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Consumer Watch - 214

Caveat emptor!

Recent upheavals in supply chains and local food production – plus this is a shmita year – have changed what foods and produce are available when, where, and for how much.

  • Check out other super/mini-markets along the way: that's how I found XL eggs at a 'mini,' where my regular super only carries smaller or expensive 'organic' etc. eggs. The price? NIS 1.00 more per dozen!
  • Junk foods are replacing healthier staples on shelves, some masquerading under "healthy" claims. En guard! Read labels carefully before buying substitutes.
  • Shrink-flation" is here too: manufacturers reduce the quantity/volume/weight of a product by as much as 25% for the same price - in hopes buyers won't notice.

No matter what the advertising says, caveat emptor still applies – in spades.

Screen protection

If you keep your cellphone or tablet in a pocket, pouch or purse – especially an outer pocket for easy access – turn the screen face-inwards, towards the center; this gives better protection in case of bumps or falls, and a packet of tissues behind the device offers added padding.

Fit for a Fluctuating Waistline

Have a skirt or pants moderately larger at the waistline? Gather the slack by inserting an appropriate width of elastic into the rear half of the waistband, anchor on either side with safety pins just behind the side seams, and measure how long the elastic needs to be for a comfortable fit. Do NOT stitch the elastic and waistband together, only at both anchoring points. This improves fit without altering the garment and leaves room for future changes or alterations.

Great for wide hips, too.

Another trick: sew two small, matching folds into the waistband just in front of the side seams. This creates a small pleat on either side facing backwards, and works well with or without pockets. Best of all it's fast and easy to sew by hand - and even easier to unpick at need. 

Less candy mess

We live in a hot, mostly humid climate... which turned cough drops in my purse into a sticky mess. Still carry cough drops, safe in a small plastic pill bottle.

Unwrapped skirts

Wraparound/envelope skirts have pros and cons – wearing one in a stiff breeze is not a good idea – but it's relatively easy to convert a simple cotton one into a regular skirt.

Sew the open sides together to create one seam, leaving room at the top for a zipper and button; when cutting the straps off, leave an extra lappet at the waistband for a buttonhole. This becomes the 'front' or 'side', depending on how the material is cut and drapes.

Determine the 'sides' by putting the skirt on and smoothing flat to the hips; mark where side seams would be if this were a regular skirt. Insert an elastic band into the waistband just behind those two 'side' anchor points, and measure how long the elastic needs to be to gather the back to a comfortable fit. Sew the elastic to those two anchor points and close the waistband. [Tip: add hanger-loops at the same time.] Assuming it was the right length to begin with, you now have a comfortable skirt without further ado.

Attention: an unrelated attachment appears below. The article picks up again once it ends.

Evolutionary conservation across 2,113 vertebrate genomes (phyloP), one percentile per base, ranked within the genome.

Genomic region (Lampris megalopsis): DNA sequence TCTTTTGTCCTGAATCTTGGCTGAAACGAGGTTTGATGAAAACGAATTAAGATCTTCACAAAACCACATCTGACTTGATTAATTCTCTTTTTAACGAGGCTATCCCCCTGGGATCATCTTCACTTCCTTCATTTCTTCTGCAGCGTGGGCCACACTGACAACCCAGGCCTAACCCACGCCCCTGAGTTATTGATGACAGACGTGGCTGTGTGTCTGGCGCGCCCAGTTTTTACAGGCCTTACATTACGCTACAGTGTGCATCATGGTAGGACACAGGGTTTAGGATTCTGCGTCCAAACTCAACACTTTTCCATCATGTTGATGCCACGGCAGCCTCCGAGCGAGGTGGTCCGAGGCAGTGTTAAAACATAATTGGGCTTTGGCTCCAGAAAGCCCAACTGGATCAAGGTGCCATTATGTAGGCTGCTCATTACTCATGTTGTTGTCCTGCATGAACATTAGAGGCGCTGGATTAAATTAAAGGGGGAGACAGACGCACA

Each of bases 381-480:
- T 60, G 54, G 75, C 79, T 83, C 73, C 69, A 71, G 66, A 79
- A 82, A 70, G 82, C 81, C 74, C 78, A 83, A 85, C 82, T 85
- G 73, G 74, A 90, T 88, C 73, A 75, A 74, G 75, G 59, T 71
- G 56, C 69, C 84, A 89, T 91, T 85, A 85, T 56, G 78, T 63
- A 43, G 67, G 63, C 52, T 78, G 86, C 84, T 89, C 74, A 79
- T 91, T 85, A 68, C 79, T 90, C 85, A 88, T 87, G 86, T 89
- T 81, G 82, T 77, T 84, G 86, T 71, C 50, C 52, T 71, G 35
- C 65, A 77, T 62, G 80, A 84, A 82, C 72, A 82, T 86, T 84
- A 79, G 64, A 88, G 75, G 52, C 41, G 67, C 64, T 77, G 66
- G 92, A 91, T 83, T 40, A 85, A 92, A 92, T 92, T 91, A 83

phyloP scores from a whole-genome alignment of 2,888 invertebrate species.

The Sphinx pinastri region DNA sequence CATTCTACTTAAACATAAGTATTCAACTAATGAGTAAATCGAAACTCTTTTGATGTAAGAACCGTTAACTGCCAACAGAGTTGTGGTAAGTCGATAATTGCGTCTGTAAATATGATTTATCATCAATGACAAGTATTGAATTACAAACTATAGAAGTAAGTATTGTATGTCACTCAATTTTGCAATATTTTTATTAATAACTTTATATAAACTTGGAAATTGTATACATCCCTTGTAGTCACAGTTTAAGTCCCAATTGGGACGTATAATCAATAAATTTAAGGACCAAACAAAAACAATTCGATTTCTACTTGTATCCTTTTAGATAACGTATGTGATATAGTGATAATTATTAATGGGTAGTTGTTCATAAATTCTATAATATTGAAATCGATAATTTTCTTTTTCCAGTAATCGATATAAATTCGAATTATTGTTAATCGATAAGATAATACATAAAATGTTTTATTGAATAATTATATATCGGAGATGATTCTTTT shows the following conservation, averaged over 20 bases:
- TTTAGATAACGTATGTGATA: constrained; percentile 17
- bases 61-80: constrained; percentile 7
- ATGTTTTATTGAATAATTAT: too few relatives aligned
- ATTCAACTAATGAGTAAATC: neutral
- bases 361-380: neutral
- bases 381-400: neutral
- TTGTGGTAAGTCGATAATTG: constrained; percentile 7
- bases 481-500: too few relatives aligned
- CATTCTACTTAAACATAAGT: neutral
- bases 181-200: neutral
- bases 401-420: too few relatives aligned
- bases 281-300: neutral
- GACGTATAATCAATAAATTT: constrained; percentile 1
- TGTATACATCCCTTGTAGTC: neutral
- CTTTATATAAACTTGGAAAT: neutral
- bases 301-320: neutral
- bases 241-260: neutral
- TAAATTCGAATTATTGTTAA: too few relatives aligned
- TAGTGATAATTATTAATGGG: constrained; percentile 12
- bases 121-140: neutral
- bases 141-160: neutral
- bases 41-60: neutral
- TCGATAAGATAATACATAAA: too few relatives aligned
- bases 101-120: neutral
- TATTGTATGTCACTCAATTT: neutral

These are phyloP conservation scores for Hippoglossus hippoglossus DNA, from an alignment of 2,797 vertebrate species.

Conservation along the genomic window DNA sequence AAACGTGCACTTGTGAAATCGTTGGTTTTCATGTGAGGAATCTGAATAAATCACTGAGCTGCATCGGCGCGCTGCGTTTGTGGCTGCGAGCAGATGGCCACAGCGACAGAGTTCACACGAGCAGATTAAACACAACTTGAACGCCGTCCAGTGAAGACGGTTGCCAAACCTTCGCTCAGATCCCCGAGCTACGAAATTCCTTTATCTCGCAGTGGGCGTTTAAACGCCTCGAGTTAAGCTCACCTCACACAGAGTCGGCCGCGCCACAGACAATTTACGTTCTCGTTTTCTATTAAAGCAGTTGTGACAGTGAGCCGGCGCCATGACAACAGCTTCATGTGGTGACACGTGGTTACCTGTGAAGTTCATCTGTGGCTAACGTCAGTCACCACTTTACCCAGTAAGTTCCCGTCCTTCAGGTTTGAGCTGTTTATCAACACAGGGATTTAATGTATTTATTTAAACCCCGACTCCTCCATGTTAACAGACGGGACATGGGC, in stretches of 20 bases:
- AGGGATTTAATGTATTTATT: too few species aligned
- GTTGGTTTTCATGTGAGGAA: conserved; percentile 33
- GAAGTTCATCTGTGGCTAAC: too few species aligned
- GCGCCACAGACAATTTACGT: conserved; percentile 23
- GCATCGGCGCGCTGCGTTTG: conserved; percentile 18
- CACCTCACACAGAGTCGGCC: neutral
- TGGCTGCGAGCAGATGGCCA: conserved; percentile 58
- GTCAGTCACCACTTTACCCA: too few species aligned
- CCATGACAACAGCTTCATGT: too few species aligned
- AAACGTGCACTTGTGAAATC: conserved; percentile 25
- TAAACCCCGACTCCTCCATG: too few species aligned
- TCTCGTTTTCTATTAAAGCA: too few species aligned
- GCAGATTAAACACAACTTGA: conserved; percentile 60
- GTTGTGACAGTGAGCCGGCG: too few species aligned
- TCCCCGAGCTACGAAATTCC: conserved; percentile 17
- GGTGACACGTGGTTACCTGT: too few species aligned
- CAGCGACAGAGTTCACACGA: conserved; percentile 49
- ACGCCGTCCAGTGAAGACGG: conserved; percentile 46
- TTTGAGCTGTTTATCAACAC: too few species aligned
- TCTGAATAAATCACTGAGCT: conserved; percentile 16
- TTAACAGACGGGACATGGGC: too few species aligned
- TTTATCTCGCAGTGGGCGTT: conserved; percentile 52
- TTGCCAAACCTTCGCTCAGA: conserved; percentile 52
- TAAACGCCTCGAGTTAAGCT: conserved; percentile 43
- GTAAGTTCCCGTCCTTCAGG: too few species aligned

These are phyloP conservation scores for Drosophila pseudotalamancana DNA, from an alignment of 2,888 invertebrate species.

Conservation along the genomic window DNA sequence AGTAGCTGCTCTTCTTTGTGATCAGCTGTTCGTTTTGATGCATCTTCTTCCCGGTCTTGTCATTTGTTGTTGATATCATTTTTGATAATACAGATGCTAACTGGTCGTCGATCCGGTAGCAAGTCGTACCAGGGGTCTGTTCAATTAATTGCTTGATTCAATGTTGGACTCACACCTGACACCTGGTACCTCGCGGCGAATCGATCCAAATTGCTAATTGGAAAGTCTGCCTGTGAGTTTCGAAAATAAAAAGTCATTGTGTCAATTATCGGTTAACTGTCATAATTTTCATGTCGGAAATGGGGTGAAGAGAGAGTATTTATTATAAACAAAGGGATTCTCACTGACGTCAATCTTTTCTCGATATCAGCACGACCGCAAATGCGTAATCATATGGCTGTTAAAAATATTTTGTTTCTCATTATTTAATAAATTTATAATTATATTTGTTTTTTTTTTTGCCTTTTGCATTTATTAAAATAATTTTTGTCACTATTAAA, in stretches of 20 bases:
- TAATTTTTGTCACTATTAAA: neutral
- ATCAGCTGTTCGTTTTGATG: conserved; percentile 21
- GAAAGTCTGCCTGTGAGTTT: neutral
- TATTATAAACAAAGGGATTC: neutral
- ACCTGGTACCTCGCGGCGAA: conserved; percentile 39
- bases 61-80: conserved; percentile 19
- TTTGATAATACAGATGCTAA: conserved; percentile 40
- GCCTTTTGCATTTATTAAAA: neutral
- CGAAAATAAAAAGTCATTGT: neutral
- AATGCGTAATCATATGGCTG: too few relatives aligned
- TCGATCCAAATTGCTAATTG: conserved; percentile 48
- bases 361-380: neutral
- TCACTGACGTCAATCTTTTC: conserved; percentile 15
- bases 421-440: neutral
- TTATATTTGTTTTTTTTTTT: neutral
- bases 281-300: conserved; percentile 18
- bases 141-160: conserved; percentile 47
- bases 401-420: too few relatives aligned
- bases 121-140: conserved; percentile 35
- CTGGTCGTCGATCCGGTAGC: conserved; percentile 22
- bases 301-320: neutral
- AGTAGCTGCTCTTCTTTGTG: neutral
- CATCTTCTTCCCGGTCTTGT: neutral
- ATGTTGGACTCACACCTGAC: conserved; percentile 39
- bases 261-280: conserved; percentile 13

Bonus: if the opening is center-front, it doubles as a house/sun dress "as is" or with the addition of a neck strap.

Neck strap: fold a large bandanna or scarf once to make a triangle. Fold the point of the triangle in towards the long middle two or three times to obtain a comfortable pad [t-shirt triangles are ideal]. Center the pad on the nape of the neck so ends hang down in front evenly.

With the garment zipped and drawn up to the armpits, open the zipper slightly and insert one loose end of the scarf through the gap from behind, and the other loose end through the same gap from in front. Find a comfortable length and tie the loose ends into a bow over the waistband and button. Gently close the zipper as far as it will go.

T-shirt Triangle recap

When a good cotton T is too ragged to wear, it can still yield 2 a-symmetrical triangles and a trapezoid bandanna or 4 triangles. Cut the sleeves off, leaving the seams on the sleeves, then cut out the side and shoulder seams and unpick the hem if any. The back will most likely yield a large bandanna; the front 2 triangles. All will need some trimming because of the sleeve angles and neck line, but being slightly asymmetrical is no bar to their use and no hems or fringes are necessary.

They are good for colorful hair-ties, forehead sweat-bands, bandannas, improvised masks or straps. The sleeves, with seams, roll up and twist into wrist-bands similar to those tennis players use to keep their hands dry.